SOL LEÓN (Córdoba, Spain) finished her dance training at the National Ballet Academy of Madrid and came to The Hague in 1987 to dance with Nederlands Dans Theater 2 under Arlette van Boven. In 1989 she joined Nederlands Dans Theater 1 under artistic direction of Jiří Kylián, where she performed in many works of NDT house choreographers Jiří Kylián and Hans van Manen. In 2007 Sol León and Paul Lightfoot started a charity project for street children in Bangladesh.

PAUL LIGHTFOOT (Kingsley, Cheshire England) has been Artistic Director of Nederlands Dans Theater since September 2011. Lightfoot joined NDT as a dancer in 1985 after graduating from the Royal Ballet School. Sol León and Paul Lightfoot have worked together producing works for Nederlands Dans Theater since 1989. They became renowned choreographers and were appointed house choreographers at the Nederlands Dans Theater in 2002. To date, León and Lightfoot have created over 45 works for the company, for which they received many dance awards and are performed around the world.

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Leadership support for The Joyce Theater Foundation has been received from the LuEsther T. Mertz Charitable Trust. This program is supported, in part, by public funds from the Consulate General of the Netherlands in New York. Major support for The Joyce has been provided by Bloomberg Philanthropies, The Robert Sterling Clark Foundation, The Andrew W. Mellon Foundation, and The Shubert Foundation. Additional major support has been provided by Alphawood Foundation, First Republic Bank, The Harkness Foundation for Dance, MetLife Foundation, The Jerome Robbins Foundation, and The Fan Fox and Leslie R. Samuels Foundation. Lead support has been provided by The Gladys Krieble Delmas Foundation, The New York Community Trust/LuEsther T. Mertz Advised Fund in honor of Georgia Delano, and Stanton Public Relations & Marketing. Programs of The Joyce are supported by a grant award from the National Endowment for the Arts; and made possible by the New York State Council on the Arts with the support of Governor Andrew Cuomo and the New York State Legislature; as well as supported, in part, by public funds from the New York City Department of Cultural Affairs, in partnership with the City Council. The Joyce Theater Foundation, a nonprofit organization, has proudly served the dance community and its audiences for three decades. Under the direction of founders Cora Cahan and Eliot Feld, Ballet Tech Foundation acquired and renovated the Elgin Theater in Chelsea and opened it as The Joyce Theater in 1982. One of the only theaters built by dancers for dance, The Joyce Theater has provided an intimate and elegant home for more than 340 domestic and international companies and features an annual season of approximately 48 weeks with over 340 performances for audiences in excess of 135,000.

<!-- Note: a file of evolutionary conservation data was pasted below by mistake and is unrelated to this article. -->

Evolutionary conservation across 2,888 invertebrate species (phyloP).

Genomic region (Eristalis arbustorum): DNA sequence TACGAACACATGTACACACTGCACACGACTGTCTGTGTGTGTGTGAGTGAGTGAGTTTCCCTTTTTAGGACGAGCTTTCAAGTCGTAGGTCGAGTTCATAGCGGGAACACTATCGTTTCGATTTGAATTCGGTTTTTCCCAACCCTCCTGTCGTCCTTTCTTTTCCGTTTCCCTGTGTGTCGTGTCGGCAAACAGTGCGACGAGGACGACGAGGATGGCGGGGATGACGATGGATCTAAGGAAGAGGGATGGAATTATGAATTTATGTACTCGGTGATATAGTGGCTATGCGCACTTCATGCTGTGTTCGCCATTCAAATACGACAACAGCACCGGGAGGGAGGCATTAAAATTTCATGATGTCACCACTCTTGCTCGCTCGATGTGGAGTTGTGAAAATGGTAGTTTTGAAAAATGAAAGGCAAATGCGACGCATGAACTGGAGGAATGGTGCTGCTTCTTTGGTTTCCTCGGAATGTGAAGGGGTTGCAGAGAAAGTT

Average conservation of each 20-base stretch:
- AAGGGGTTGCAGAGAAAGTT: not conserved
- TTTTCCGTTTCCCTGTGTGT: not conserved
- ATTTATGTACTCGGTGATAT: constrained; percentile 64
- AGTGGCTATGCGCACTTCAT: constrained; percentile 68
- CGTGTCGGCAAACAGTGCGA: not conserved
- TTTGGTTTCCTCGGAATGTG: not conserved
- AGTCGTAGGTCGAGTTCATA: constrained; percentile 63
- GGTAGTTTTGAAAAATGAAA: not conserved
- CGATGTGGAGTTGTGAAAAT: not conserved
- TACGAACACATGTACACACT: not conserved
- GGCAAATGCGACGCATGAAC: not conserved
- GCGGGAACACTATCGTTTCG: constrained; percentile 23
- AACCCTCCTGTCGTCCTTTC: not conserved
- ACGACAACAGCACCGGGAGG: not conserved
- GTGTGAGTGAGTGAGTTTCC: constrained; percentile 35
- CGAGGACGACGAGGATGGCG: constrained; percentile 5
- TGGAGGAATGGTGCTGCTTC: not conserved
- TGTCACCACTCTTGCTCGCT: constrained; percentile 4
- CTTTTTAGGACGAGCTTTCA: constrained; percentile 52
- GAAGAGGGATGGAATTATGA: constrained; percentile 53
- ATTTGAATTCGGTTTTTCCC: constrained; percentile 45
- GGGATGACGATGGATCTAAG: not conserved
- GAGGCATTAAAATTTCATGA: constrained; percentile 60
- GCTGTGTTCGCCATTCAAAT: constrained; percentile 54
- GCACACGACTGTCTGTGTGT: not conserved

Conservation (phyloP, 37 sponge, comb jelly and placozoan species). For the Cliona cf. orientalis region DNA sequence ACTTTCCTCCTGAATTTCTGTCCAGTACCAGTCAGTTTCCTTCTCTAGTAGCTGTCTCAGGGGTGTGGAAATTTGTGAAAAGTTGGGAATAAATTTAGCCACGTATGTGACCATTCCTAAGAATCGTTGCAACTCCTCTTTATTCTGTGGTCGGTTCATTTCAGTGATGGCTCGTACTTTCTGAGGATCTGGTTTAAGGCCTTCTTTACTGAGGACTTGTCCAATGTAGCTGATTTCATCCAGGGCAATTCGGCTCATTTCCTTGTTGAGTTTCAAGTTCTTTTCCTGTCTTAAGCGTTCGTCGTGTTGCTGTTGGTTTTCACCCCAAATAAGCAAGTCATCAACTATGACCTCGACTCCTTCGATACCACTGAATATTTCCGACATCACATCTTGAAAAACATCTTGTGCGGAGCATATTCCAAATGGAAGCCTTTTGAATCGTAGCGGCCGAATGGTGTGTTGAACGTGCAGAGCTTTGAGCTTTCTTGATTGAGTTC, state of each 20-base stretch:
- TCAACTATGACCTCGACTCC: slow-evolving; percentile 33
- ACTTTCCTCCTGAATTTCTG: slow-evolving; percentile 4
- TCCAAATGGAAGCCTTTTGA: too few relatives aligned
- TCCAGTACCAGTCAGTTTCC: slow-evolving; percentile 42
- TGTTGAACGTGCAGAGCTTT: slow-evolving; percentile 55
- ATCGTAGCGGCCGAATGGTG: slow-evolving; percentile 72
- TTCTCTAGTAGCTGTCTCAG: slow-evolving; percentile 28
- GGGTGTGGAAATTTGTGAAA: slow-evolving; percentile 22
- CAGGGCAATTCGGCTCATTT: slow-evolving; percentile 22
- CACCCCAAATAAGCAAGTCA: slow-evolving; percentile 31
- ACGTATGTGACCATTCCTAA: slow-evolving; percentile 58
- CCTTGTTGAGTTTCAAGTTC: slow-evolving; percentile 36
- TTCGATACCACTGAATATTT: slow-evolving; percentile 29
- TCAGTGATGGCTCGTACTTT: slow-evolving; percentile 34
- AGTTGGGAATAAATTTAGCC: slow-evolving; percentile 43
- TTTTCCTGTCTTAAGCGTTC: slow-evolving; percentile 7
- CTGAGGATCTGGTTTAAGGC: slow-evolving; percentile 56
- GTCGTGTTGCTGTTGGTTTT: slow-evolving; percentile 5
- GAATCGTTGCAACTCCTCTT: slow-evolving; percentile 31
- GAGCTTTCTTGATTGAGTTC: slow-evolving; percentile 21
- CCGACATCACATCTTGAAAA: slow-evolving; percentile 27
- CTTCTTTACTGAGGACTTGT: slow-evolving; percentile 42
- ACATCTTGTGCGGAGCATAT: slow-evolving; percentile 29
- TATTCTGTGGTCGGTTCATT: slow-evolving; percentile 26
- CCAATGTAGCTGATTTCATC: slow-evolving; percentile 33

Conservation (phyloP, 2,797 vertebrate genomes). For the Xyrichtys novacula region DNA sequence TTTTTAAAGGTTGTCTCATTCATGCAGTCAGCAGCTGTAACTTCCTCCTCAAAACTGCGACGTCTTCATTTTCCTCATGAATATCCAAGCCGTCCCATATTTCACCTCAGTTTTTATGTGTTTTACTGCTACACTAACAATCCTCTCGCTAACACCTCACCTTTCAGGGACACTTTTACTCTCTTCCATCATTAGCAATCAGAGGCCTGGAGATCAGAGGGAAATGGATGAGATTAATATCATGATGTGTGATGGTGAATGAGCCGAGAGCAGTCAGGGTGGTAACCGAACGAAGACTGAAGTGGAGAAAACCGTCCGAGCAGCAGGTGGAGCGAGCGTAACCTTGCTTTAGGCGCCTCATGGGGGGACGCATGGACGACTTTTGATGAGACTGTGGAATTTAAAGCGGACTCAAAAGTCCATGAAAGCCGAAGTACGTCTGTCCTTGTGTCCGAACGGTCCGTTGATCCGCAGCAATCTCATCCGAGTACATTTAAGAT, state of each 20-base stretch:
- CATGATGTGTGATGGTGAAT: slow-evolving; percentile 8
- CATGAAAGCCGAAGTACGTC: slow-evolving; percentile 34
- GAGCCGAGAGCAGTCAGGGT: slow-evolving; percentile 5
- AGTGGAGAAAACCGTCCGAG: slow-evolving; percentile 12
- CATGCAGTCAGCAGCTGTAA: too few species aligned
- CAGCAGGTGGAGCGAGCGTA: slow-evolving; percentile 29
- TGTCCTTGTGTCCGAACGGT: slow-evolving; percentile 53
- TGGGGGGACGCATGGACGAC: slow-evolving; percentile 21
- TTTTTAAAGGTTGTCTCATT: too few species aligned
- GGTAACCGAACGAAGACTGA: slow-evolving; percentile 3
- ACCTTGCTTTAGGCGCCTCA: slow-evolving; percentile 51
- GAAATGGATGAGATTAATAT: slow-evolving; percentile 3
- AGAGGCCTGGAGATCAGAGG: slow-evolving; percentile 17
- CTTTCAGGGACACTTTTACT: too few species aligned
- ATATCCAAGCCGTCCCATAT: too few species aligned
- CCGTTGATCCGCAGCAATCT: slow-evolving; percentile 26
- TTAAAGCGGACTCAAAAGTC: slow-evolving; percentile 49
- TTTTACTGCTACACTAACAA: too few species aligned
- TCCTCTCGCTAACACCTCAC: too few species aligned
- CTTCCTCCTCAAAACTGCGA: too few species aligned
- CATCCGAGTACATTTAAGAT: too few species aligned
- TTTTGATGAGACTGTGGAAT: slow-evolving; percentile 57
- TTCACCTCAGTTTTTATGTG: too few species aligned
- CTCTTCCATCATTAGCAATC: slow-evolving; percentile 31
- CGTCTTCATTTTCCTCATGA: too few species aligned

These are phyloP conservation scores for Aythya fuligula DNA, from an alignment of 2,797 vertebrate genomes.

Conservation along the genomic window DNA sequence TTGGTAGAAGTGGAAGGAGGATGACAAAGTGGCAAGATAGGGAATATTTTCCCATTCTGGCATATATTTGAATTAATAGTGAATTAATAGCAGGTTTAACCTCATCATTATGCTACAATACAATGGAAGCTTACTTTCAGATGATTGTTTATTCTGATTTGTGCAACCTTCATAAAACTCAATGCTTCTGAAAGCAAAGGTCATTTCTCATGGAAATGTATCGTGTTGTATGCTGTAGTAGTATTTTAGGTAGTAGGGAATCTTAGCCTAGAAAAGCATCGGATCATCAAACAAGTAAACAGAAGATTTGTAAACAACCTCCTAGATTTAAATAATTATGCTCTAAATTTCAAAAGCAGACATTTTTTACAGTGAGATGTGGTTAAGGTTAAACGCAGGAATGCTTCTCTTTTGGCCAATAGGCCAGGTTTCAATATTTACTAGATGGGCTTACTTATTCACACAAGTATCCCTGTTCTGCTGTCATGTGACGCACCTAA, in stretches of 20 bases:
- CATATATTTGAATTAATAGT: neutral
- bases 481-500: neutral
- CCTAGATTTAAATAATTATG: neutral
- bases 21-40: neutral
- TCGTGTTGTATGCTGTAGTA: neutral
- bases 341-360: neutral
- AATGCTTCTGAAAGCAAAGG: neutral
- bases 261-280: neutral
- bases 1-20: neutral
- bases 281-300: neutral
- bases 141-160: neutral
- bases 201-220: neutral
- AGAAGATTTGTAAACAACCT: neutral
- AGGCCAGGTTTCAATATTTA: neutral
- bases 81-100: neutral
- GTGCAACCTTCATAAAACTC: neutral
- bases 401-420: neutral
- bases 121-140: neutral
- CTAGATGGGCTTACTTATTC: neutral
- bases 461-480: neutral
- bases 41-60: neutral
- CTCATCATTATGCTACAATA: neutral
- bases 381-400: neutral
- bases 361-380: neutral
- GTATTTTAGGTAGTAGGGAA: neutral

Photos by Rahi Rezvani. Girl with a Pearl Earring painted by Johannes Vermeer. Collage by Michael Bonfiglio/EJA.